The final chapter.
All week we have been bringing you the best examples of Doncaster Rovers’ battling qualities in the face of adversity; where the odds have been stacked against the club and we have emerged on the other side with, usually, something to show for our endeavours.
We’ve taken you from play-off semi-finals against Chester City at Belle Vue to a Championship win over Derby County in front of 33,000 people – via memorable and momentous games against Mansfield Town and Crewe Alexandra.
This is our last offering, and it doesn’t get much better.
27th April 2013
npower League 1
Griffin Park, London
Doncaster Rovers 1 (Coppinger, 90+6)
Renowned for his assured touch throughout his decade with the club, James Coppinger’s initial contact with Billy Paynter’s square ball was decidedly shaky for a midfielder of Coppinger’s quality.
Maybe it’s because he can’t believe what is happening. Maybe it’s because the Rovers fans jammed in to the two tier stand at one end of Griffin Park can’t believe their eyes.
It may have been a leaden touch from Coppinger’s boot, but in all likelihood his entire right leg was akin to gelatine.
The next, all important touch was as decisive a coup de grace as you are ever likely to witness: a prod of the ball home from a mere three yards with an empty net in front of him and an empty penalty area behind him.
Promotion hadn’t just been signed and sealed, the title had just been delivered, but where was everybody else?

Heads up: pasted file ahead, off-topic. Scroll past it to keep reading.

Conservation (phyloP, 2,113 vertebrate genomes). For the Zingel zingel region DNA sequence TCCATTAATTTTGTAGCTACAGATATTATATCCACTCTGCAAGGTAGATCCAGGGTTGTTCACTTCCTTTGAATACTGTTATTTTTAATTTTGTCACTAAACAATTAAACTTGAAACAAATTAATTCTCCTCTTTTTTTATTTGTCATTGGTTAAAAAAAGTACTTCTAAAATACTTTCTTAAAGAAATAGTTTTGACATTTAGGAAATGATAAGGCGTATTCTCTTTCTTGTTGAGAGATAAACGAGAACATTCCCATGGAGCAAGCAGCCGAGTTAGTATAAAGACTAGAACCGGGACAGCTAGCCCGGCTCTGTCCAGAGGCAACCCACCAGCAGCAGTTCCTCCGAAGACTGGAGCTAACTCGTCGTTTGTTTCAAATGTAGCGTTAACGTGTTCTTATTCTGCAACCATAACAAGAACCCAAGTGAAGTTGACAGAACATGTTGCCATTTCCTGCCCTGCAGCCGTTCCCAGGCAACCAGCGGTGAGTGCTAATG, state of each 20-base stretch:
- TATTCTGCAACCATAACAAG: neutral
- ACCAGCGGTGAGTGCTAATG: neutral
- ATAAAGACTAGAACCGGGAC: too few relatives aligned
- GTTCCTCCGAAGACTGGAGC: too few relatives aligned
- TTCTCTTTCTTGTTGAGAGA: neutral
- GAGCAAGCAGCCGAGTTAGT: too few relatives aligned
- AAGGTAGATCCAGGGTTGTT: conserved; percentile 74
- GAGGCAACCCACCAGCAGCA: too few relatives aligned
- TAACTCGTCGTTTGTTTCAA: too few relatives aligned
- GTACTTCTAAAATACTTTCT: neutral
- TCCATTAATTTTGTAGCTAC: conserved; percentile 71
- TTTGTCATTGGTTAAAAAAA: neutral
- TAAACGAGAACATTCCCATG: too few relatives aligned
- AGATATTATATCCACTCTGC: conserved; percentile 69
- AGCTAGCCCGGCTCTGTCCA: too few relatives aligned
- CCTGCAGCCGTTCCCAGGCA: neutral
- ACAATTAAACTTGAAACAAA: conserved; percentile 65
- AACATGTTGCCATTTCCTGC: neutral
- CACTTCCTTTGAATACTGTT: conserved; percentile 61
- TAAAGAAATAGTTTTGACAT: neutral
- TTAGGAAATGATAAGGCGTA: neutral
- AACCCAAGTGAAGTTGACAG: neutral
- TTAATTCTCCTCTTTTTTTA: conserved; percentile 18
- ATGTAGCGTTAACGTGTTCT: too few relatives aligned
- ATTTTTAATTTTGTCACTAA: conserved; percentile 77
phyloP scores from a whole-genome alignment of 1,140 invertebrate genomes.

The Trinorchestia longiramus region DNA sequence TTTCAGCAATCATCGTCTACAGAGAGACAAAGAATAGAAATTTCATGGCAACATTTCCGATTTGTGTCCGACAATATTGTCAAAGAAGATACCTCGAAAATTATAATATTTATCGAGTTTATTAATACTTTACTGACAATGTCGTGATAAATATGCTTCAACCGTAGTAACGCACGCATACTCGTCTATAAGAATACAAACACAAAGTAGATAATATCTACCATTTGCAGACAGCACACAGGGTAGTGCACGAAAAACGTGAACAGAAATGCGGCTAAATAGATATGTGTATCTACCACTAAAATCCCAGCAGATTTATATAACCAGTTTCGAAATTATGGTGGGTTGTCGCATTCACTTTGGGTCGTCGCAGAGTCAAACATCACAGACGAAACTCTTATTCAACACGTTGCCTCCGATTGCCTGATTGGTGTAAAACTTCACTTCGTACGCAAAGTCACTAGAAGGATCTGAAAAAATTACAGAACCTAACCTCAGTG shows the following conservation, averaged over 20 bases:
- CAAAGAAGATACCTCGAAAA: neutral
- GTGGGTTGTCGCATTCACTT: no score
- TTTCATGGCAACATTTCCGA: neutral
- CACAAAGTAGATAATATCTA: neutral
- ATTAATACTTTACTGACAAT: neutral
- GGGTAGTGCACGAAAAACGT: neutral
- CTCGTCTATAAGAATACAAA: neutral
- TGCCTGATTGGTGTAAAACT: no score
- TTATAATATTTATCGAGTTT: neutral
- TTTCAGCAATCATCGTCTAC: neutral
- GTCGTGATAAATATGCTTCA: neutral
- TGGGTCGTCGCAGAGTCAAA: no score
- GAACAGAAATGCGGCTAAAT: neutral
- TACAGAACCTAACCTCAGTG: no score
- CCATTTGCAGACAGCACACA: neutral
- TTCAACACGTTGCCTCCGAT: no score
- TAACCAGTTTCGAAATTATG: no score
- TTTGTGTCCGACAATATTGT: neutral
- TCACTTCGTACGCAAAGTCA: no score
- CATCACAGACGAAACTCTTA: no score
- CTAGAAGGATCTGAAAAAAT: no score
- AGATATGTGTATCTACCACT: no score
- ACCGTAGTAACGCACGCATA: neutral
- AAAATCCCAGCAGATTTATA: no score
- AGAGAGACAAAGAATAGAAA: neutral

For every player wearing a red and white striped shirt with their head in the hands in the Doncaster penalty box, there was a green shirt wheeling off in several directions in sheer unbridled joy.
The Brentford players weren’t just holding their heads either; they were scratching them too – what had just happened? How had that happened?
Coppinger had no right to have the final word; that privilege belonged to Marcello Trotta.
However, the Bees striker Trotta, a young loanee from Fulham, turned the privilege to pain in one swift slash at the ball with his left foot.
The football, placed on the penalty spot as a result of Jamie McCombe’s alleged handball just moments before, was only spared the roof of the stand by Neil Sullivan’s crossbar.
‘Inches’ is the only way of measuring how close Brentford came to automatic promotion and how close Doncaster were to being consigned to the rigours of the play-offs.
It may as well have been miles.
Uwe Rosler’s men couldn’t force home a winner in the ensuing scramble and Rovers were just glad to clear their lines.
It’s safe to say they did a bit more than that on a Saturday afternoon in West London.
Do you agree? Get in touch @drfc_official using the hashtag #RoversSpirit and share your thoughts.